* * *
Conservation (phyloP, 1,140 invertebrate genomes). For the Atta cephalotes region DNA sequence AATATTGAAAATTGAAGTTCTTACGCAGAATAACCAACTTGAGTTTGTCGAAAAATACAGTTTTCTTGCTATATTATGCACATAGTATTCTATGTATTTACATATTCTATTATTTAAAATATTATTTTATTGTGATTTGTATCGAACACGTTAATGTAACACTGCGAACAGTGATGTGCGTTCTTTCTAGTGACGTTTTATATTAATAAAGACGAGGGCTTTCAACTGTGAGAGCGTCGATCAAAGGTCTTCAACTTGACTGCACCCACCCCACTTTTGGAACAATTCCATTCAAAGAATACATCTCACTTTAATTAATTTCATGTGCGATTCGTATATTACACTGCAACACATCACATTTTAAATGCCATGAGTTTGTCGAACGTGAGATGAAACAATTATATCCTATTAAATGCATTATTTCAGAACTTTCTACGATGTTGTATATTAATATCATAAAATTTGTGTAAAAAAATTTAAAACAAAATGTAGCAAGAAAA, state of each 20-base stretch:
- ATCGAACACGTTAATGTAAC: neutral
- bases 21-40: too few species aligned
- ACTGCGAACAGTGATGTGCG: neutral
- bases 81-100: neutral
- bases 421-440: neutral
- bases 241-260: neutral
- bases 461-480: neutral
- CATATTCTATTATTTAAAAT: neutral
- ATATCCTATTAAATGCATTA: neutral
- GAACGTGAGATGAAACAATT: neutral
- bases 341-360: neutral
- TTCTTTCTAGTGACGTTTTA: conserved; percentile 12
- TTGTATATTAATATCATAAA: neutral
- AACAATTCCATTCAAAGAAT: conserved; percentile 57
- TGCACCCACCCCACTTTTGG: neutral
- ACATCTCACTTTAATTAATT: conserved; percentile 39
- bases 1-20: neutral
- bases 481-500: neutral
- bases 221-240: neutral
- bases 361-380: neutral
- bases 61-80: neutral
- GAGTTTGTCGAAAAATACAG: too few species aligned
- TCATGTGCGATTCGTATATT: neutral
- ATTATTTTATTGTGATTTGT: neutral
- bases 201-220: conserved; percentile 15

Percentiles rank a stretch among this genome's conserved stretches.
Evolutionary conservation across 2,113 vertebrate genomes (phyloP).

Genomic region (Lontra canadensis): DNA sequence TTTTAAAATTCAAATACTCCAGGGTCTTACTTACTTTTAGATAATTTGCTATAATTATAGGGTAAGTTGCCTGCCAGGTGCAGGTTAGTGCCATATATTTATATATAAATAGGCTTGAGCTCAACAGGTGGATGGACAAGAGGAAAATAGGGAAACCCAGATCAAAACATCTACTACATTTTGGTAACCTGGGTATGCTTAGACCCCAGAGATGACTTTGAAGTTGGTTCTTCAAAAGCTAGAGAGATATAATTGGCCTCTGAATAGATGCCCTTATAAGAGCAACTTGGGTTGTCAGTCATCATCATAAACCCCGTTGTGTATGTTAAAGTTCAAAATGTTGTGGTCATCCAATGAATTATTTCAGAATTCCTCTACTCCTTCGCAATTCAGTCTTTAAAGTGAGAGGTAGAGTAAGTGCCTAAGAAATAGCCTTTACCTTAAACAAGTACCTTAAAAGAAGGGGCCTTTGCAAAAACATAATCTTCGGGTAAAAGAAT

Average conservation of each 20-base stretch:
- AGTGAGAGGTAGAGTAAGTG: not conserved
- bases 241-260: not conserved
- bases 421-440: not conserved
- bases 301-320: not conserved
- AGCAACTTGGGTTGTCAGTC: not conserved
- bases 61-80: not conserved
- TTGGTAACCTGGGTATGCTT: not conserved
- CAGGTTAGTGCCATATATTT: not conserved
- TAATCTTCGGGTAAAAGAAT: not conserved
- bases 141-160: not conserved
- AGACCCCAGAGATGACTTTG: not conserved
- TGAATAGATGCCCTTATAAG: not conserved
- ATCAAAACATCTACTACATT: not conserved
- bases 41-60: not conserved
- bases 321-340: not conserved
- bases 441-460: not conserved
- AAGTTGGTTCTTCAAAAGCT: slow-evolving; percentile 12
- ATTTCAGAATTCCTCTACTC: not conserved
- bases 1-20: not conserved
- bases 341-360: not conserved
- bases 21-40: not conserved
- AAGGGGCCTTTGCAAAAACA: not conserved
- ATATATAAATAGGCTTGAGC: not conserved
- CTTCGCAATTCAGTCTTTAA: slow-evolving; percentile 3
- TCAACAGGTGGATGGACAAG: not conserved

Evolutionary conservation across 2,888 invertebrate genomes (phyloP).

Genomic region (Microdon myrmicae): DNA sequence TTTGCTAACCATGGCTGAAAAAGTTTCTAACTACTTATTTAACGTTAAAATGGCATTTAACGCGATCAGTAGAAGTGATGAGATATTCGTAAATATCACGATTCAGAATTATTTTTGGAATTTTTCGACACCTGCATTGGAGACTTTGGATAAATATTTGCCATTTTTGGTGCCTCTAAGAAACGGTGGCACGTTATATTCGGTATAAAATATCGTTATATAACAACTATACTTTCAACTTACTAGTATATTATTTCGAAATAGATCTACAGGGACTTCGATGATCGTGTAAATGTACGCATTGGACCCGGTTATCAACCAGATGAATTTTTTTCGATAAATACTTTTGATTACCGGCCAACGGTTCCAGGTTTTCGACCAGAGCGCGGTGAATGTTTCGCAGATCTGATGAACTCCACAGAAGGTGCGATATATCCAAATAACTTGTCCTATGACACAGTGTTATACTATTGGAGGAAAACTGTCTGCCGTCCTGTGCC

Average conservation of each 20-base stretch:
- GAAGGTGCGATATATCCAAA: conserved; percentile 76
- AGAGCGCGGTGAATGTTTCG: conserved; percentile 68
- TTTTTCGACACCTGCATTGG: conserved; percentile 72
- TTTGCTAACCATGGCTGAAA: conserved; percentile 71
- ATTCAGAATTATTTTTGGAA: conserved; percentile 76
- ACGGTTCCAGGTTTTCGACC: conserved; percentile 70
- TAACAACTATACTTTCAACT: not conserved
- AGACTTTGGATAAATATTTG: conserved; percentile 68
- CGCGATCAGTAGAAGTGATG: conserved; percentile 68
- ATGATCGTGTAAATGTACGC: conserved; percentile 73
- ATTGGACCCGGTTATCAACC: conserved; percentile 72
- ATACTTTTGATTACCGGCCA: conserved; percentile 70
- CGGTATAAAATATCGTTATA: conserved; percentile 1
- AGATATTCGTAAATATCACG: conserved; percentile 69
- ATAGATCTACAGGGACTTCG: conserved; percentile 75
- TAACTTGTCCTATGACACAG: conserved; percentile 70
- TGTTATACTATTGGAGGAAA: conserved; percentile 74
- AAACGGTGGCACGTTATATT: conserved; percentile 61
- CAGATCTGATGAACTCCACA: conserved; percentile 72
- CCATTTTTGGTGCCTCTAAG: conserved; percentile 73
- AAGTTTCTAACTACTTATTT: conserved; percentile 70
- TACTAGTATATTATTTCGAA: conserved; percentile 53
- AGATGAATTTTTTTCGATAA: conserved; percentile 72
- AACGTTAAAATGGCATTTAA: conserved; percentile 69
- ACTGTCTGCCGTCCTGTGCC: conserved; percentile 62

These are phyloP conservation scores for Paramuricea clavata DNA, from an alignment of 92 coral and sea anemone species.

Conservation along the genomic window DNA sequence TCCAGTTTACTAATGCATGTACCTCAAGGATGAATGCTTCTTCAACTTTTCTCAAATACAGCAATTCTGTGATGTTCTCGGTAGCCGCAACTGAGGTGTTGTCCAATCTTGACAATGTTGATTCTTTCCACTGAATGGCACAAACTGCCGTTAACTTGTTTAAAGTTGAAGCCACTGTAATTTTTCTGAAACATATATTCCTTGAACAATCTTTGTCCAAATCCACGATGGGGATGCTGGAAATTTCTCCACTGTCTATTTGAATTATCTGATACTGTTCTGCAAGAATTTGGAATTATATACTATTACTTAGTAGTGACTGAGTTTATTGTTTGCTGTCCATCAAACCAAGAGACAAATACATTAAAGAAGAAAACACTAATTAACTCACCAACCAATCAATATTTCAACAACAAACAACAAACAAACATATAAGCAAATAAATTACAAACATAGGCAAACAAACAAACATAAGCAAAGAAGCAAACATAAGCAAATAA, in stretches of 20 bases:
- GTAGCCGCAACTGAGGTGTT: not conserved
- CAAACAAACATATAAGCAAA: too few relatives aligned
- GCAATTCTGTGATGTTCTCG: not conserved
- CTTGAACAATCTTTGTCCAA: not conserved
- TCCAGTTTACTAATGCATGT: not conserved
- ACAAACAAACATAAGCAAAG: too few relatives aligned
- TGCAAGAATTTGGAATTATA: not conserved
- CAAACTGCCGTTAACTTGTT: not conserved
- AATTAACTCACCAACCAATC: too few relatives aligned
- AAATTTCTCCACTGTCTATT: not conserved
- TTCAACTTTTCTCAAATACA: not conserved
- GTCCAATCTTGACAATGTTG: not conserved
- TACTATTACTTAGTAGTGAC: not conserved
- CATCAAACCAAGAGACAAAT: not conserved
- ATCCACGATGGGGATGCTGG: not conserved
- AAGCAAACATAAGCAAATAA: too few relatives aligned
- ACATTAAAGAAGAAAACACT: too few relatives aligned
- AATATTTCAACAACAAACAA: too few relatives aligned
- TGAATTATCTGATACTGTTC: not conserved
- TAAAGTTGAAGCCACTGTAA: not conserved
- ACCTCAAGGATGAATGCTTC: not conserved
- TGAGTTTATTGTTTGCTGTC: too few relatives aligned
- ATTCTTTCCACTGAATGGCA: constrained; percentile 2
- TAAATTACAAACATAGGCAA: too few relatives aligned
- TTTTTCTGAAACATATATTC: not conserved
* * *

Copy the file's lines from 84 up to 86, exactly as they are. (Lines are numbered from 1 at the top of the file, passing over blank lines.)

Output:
These are phyloP conservation scores for Paramuricea clavata DNA, from an alignment of 92 coral and sea anemone species.

Conservation along the genomic window DNA sequence TCCAGTTTACTAATGCATGTACCTCAAGGATGAATGCTTCTTCAACTTTTCTCAAATACAGCAATTCTGTGATGTTCTCGGTAGCCGCAACTGAGGTGTTGTCCAATCTTGACAATGTTGATTCTTTCCACTGAATGGCACAAACTGCCGTTAACTTGTTTAAAGTTGAAGCCACTGTAATTTTTCTGAAACATATATTCCTTGAACAATCTTTGTCCAAATCCACGATGGGGATGCTGGAAATTTCTCCACTGTCTATTTGAATTATCTGATACTGTTCTGCAAGAATTTGGAATTATATACTATTACTTAGTAGTGACTGAGTTTATTGTTTGCTGTCCATCAAACCAAGAGACAAATACATTAAAGAAGAAAACACTAATTAACTCACCAACCAATCAATATTTCAACAACAAACAACAAACAAACATATAAGCAAATAAATTACAAACATAGGCAAACAAACAAACATAAGCAAAGAAGCAAACATAAGCAAATAA, in stretches of 20 bases:
- GTAGCCGCAACTGAGGTGTT: not conserved